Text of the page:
Posted in adventure, Craft of writing, Debut Novel, fiction, Historical Fiction, Travel Writing, Women traveling, Women's Fiction

The Gold Standard of Book Reviews

I’m thrilled to share with you the book review I received from Kirkus Reviews just last week. Kirkus Reviews are the gold standard for anonymous, fair, unbiased book reviews. Many librarians use their reviews to determine which books they will purchase and shelve. See a partial review of Song of Herself, my debut novel.

… Wiley-Jones packs her narrative with a plethora of captivating themes and images that expose Fiona and readers to India’s cultures, religions, and styles (Women “wrapped their silhouettes with sarees in every color from ruby red to sapphire blue, and marigold to lemon yellow”) as well as the building Indian resentment toward British imperialism. Then there is the chaos of Calcutta, which the author describes in vivid detail, capturing the city’s history, topography, sounds, smells, and foods. Fiona is a complex character who repeatedly turns to Walt Whitman’s Leaves of Grass for inspiration and guidance in her search for her own center. …

… An engaging period drama overflowing with historical tidbits.

Consider buying a copy for a Christmas gift of the book, Song of Herself !

Paperback: https://www.amazon.com/dp/1639885501

Ebook: https://www.amazon.com/dp/B0BDK7Q54J/

Recently my friend Marge wrote me,

“I just finished your book and loved it. It was a page turner! I loved the character development and learned so much. All your hard work paid off! Thank you for the adventure. I loved the ending!!”

If you have read the book, please leave a short review of two or three sentences on Amazon. 

Posted in Craft of writing, Description, Details in Writing, Editing & Revision, Pacing, Travel Writing

Description, Detail, and Pacing

Research that Serves the Story

In my last post, I illustrated three places in my recent novel, Song of Herself, where research served the story well. Without it, there would not have been sufficient particulars to give credibility to the characters.

As writers, we must search for and offer just enough details to render the character believable, but not so much that it bogs down the pace of the story. That’s a fine line.

Four friends have commented on that fine line and how my story achieved that for them as readers.  Here are their words.

Rhonda has taken years to craft this story and the work shows. One of the best books that I’ve read. The image of “monkeys swinging from thought…” sticks with me the most. (George H.)

You captured me with including wonderful information about things outside my world. The vocabulary of the ship and the special “horse words” are a bonus, but not ones that get in the way. (Jane W.)

Calcutta, I was there fifty years ago. You nailed it. The story flowed—made it easy to read. (Bruce B.)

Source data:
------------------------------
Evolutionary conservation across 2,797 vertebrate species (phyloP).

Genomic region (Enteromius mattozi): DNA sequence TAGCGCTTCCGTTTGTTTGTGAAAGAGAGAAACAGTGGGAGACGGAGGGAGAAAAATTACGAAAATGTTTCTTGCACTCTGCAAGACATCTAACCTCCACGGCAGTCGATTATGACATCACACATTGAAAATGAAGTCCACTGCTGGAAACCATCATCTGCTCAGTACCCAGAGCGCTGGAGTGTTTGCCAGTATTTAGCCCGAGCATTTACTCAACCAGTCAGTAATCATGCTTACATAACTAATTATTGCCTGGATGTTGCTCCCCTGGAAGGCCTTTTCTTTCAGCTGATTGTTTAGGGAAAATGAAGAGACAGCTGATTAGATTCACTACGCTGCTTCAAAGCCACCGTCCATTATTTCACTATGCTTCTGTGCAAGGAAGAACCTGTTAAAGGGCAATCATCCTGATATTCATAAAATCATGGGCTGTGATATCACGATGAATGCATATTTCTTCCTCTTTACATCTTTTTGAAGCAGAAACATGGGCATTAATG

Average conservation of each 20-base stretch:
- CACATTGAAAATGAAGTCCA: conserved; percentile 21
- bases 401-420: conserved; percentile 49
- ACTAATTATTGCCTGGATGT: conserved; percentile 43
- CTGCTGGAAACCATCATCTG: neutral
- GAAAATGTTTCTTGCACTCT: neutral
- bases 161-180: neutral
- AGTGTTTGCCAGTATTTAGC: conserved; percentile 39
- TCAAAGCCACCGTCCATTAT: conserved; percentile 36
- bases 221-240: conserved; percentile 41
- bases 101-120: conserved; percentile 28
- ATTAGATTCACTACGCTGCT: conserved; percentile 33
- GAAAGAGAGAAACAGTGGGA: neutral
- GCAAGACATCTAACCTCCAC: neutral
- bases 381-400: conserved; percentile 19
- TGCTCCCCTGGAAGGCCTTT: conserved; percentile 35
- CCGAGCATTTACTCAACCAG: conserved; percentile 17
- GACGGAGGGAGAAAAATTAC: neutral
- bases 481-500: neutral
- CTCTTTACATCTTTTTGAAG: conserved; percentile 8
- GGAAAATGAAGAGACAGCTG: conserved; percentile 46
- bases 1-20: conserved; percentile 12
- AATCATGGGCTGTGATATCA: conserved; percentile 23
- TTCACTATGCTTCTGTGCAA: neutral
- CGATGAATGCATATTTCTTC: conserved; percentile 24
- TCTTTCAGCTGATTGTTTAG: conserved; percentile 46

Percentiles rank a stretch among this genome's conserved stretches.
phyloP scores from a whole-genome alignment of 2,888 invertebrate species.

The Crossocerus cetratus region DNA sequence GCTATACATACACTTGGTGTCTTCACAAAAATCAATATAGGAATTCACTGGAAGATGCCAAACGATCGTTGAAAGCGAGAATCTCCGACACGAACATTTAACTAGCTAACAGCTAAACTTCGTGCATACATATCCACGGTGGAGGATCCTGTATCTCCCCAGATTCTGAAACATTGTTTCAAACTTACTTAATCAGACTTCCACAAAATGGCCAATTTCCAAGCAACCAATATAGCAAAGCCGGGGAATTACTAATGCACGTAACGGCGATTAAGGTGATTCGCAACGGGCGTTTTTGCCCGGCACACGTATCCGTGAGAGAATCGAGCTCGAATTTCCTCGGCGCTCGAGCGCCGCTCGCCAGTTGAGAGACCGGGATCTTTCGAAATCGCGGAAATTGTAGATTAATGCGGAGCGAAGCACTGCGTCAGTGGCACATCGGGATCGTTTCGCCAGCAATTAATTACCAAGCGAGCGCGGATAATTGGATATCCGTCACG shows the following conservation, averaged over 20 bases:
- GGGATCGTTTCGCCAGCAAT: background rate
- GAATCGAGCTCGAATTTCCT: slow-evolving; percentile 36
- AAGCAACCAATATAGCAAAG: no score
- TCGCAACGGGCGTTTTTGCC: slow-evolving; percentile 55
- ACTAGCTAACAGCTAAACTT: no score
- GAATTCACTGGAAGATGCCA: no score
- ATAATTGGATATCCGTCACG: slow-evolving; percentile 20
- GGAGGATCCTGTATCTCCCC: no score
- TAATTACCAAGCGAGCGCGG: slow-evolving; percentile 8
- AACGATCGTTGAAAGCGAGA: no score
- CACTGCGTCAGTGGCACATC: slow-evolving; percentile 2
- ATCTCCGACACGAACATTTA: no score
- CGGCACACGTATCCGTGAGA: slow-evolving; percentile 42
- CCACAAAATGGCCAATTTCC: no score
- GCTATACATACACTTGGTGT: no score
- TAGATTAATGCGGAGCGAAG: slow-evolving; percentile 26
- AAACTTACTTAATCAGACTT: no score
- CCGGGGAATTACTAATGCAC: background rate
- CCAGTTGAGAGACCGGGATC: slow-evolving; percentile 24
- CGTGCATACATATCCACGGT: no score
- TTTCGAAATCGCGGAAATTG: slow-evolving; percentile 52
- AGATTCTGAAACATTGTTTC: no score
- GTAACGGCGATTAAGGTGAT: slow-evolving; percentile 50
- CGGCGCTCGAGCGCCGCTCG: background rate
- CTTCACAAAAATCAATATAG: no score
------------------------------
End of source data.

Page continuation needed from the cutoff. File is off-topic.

The horses, you got it just right, but not too much. (Lenell D. )

Tips for Writers

  1. As writers, we must remember that readers want a fast-paced story with specifics that tell the story without slowing it down. Two to three targeted details usually get the job done.
  2. Presenting them in the context of an appropriate environment helps, as well. To find how much time is spent in a scene and then match it to how the reader experiences the story is critical. This is called pacing.
  3. Writers develop the skill of pacing over time from experience and feedback by beta-readers or writing group members helps.

If you haven’t already ordered my book, Song of Herself, see below

Paperback: https://www.amazon.com/dp/1639885501

Ebook: https://www.amazon.com/dp/B0BDK7Q54J/

If you read the book, please leave a short review of two or three sentences on Amazon, what you liked, what you found intriguing, or what you discovered about yourself in reading the book. Thanks, so much!!!

Posted in adventure, Craft of writing, Historical Fiction, Historical Fiction, Horses, Research for Fiction Writers, Women's Fiction

Research Enhances the Story

Do you ever wonder if research is done before the writing starts? Or if it’s done as the author is writing? And how does the research change or enhance the story?

For me, I found I needed to conduct more research than first realized. I discovered along the way, how many details were required to satisfy my reading audience. So I had to stop and dig for info, dates, and details. In the process, I learned that history was often on the side of the story.

The First Example: British Indian Military’s use of Polo for Cavalry Training

As I researched the game of polo, I came to know that the British Indian military utilized the game of polo to train and prepare their cavalrymen. The agility of horse and rider working in tandem and moves atop a horse were just the right skills for warfare. In addition, building a strong relationship between horse and rider was equally important.

The Second Example: The Garment, Salwar Kameez, Worn by both Men and Women

The combined garment consists of the trousers as the “salwar” and the overshirt as the “kameez.” I thought it was worn only by men, but research illustrated the outfit as fitting both men and women. This made it an androgynous attire that fit Fiona’s work life and her preference for comfortable clothes.